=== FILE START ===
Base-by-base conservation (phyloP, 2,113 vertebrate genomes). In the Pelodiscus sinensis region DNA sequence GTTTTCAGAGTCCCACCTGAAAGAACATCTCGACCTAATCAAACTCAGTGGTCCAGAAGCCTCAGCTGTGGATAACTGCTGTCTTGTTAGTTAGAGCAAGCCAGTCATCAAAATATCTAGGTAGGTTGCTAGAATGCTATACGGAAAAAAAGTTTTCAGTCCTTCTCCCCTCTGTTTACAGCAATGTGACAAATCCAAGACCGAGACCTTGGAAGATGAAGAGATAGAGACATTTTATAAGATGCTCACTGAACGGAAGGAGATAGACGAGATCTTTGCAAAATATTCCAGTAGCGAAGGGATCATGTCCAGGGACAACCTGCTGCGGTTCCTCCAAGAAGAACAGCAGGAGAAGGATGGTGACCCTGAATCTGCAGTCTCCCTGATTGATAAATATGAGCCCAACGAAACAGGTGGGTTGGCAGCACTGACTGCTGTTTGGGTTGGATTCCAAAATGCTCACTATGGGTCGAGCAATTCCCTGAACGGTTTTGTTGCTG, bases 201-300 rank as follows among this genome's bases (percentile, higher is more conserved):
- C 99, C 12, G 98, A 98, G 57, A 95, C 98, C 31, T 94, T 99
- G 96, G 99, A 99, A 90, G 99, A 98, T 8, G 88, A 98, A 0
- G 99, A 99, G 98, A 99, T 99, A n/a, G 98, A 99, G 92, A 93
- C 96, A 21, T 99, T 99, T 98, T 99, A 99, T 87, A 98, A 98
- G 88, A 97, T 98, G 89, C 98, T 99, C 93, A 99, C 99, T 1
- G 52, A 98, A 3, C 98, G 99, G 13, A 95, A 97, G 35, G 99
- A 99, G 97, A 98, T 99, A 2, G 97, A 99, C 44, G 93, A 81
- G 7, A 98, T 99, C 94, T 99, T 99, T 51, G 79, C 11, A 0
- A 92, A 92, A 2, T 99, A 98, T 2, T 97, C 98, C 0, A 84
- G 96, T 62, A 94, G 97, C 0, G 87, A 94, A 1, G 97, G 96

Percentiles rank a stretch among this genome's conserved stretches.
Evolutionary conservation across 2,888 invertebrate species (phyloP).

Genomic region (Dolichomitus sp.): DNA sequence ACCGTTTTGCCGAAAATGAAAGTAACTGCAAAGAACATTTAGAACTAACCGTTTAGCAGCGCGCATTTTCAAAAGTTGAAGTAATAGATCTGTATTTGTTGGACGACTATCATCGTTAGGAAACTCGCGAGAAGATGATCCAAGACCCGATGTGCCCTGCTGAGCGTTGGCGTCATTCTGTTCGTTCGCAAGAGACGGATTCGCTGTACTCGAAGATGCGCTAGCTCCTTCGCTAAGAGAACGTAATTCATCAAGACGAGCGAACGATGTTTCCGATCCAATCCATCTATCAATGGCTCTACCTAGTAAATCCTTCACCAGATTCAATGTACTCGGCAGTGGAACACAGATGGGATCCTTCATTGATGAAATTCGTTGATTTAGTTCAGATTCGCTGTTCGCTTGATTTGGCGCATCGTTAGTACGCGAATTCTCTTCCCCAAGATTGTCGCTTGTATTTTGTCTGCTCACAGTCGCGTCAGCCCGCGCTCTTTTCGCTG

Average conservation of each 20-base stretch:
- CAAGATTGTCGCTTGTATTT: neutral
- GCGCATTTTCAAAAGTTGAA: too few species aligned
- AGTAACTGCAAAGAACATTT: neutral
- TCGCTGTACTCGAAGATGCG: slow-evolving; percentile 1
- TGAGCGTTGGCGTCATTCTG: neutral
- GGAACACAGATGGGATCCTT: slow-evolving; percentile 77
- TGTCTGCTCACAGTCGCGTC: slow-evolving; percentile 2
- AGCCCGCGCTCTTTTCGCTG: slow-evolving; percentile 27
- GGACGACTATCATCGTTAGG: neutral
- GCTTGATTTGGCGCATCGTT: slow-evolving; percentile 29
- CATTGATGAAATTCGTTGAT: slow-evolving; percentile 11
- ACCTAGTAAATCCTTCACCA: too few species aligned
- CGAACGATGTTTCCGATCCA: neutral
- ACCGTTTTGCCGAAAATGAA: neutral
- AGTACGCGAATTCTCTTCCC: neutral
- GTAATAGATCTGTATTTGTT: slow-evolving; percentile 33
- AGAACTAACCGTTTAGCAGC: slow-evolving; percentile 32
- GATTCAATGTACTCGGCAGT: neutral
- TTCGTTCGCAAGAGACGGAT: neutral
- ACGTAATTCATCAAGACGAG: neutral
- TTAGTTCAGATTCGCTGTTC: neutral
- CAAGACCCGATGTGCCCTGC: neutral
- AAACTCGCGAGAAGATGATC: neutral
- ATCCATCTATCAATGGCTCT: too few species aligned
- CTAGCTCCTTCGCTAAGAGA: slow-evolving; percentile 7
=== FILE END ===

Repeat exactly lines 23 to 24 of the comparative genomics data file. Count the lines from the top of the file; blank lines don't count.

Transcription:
- AGCCCGCGCTCTTTTCGCTG: slow-evolving; percentile 27
- GGACGACTATCATCGTTAGG: neutral